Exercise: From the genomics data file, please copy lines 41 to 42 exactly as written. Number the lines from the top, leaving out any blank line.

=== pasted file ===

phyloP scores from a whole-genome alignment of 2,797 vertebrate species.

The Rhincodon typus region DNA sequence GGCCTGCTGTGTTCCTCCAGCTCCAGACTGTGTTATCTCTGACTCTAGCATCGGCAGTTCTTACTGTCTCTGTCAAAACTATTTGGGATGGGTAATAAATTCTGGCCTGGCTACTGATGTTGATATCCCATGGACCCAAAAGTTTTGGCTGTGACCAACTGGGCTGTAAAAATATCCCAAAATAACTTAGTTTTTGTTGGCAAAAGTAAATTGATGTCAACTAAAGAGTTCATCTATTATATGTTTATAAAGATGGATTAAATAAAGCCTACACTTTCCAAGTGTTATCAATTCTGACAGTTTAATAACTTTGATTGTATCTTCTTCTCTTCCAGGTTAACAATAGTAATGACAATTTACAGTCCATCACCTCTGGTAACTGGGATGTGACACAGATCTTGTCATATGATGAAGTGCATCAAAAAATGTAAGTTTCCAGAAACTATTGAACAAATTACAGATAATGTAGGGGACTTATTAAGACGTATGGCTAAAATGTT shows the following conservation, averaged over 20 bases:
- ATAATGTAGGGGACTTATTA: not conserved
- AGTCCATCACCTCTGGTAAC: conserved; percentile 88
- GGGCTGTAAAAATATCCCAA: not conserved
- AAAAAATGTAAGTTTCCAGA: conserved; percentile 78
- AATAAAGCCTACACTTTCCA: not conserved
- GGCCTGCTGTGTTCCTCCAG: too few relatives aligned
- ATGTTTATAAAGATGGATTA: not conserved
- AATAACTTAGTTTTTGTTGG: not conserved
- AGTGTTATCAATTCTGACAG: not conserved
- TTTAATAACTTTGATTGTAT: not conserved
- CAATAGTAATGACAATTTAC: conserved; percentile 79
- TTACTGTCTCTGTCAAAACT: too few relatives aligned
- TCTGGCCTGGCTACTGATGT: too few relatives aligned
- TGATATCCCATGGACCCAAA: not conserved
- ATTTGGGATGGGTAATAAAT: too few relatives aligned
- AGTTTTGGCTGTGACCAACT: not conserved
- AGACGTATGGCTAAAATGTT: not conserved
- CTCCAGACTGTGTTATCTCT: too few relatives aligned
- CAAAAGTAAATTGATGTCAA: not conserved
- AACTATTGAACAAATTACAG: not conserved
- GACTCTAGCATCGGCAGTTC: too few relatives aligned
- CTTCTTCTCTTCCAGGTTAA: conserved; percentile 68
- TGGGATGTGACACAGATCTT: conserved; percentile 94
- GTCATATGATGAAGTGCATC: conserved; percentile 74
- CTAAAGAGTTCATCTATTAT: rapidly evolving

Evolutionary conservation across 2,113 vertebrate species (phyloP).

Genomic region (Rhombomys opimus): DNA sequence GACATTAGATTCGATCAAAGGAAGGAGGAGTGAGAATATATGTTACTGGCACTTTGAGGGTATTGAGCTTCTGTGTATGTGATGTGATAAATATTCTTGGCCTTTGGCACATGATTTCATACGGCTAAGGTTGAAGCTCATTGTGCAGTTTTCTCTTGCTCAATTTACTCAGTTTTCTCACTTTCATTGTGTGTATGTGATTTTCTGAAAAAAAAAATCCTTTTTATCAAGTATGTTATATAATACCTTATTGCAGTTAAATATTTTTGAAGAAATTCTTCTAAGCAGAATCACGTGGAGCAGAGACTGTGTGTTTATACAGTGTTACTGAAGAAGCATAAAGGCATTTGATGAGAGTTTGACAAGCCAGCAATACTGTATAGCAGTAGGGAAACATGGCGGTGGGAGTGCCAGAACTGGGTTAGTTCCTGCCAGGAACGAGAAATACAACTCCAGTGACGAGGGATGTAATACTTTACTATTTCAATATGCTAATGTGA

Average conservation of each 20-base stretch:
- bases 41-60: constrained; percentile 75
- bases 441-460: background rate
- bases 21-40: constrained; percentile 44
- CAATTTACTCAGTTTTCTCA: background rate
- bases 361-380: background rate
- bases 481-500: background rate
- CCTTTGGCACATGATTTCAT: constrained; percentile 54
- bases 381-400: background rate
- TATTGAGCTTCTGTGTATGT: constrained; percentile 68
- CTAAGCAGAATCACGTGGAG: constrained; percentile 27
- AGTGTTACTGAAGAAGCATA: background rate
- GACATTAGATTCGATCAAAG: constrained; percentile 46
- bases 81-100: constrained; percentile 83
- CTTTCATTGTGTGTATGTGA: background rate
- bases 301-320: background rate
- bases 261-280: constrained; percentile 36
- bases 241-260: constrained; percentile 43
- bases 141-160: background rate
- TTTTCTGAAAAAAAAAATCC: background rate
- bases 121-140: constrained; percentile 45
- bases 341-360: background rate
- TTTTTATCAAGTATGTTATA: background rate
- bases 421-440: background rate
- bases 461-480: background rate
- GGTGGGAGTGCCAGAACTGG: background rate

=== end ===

- AGTGTTACTGAAGAAGCATA: background rate
- GACATTAGATTCGATCAAAG: constrained; percentile 46